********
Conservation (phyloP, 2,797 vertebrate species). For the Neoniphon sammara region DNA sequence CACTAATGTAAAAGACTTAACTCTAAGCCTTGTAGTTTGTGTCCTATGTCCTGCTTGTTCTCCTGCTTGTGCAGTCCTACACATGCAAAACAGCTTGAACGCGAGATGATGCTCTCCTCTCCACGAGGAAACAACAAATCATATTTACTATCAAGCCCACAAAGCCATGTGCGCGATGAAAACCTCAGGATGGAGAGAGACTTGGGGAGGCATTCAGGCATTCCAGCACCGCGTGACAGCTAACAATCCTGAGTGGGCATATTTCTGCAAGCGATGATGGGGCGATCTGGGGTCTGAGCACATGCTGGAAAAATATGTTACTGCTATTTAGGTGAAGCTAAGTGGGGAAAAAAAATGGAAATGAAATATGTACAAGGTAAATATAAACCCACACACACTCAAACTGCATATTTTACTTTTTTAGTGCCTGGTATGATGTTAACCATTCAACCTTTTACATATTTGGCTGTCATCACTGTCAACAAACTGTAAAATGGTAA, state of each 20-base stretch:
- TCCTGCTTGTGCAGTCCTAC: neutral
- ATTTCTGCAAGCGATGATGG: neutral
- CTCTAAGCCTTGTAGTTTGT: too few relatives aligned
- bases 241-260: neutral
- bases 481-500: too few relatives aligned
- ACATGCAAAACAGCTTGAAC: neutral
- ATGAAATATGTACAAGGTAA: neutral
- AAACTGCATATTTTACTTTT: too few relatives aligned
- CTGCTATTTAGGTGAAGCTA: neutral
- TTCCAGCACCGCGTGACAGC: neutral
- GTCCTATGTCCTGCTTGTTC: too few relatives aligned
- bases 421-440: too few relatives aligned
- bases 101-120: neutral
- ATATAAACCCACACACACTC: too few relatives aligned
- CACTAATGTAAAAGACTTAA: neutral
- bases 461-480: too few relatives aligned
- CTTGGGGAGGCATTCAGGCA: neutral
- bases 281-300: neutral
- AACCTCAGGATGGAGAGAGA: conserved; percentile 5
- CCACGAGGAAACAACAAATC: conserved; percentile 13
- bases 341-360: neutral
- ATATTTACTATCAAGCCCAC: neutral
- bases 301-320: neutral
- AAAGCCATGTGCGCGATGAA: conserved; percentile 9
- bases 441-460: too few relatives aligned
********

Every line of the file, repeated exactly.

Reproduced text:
Conservation (phyloP, 2,797 vertebrate species). For the Neoniphon sammara region DNA sequence CACTAATGTAAAAGACTTAACTCTAAGCCTTGTAGTTTGTGTCCTATGTCCTGCTTGTTCTCCTGCTTGTGCAGTCCTACACATGCAAAACAGCTTGAACGCGAGATGATGCTCTCCTCTCCACGAGGAAACAACAAATCATATTTACTATCAAGCCCACAAAGCCATGTGCGCGATGAAAACCTCAGGATGGAGAGAGACTTGGGGAGGCATTCAGGCATTCCAGCACCGCGTGACAGCTAACAATCCTGAGTGGGCATATTTCTGCAAGCGATGATGGGGCGATCTGGGGTCTGAGCACATGCTGGAAAAATATGTTACTGCTATTTAGGTGAAGCTAAGTGGGGAAAAAAAATGGAAATGAAATATGTACAAGGTAAATATAAACCCACACACACTCAAACTGCATATTTTACTTTTTTAGTGCCTGGTATGATGTTAACCATTCAACCTTTTACATATTTGGCTGTCATCACTGTCAACAAACTGTAAAATGGTAA, state of each 20-base stretch:
- TCCTGCTTGTGCAGTCCTAC: neutral
- ATTTCTGCAAGCGATGATGG: neutral
- CTCTAAGCCTTGTAGTTTGT: too few relatives aligned
- bases 241-260: neutral
- bases 481-500: too few relatives aligned
- ACATGCAAAACAGCTTGAAC: neutral
- ATGAAATATGTACAAGGTAA: neutral
- AAACTGCATATTTTACTTTT: too few relatives aligned
- CTGCTATTTAGGTGAAGCTA: neutral
- TTCCAGCACCGCGTGACAGC: neutral
- GTCCTATGTCCTGCTTGTTC: too few relatives aligned
- bases 421-440: too few relatives aligned
- bases 101-120: neutral
- ATATAAACCCACACACACTC: too few relatives aligned
- CACTAATGTAAAAGACTTAA: neutral
- bases 461-480: too few relatives aligned
- CTTGGGGAGGCATTCAGGCA: neutral
- bases 281-300: neutral
- AACCTCAGGATGGAGAGAGA: conserved; percentile 5
- CCACGAGGAAACAACAAATC: conserved; percentile 13
- bases 341-360: neutral
- ATATTTACTATCAAGCCCAC: neutral
- bases 301-320: neutral
- AAAGCCATGTGCGCGATGAA: conserved; percentile 9
- bases 441-460: too few relatives aligned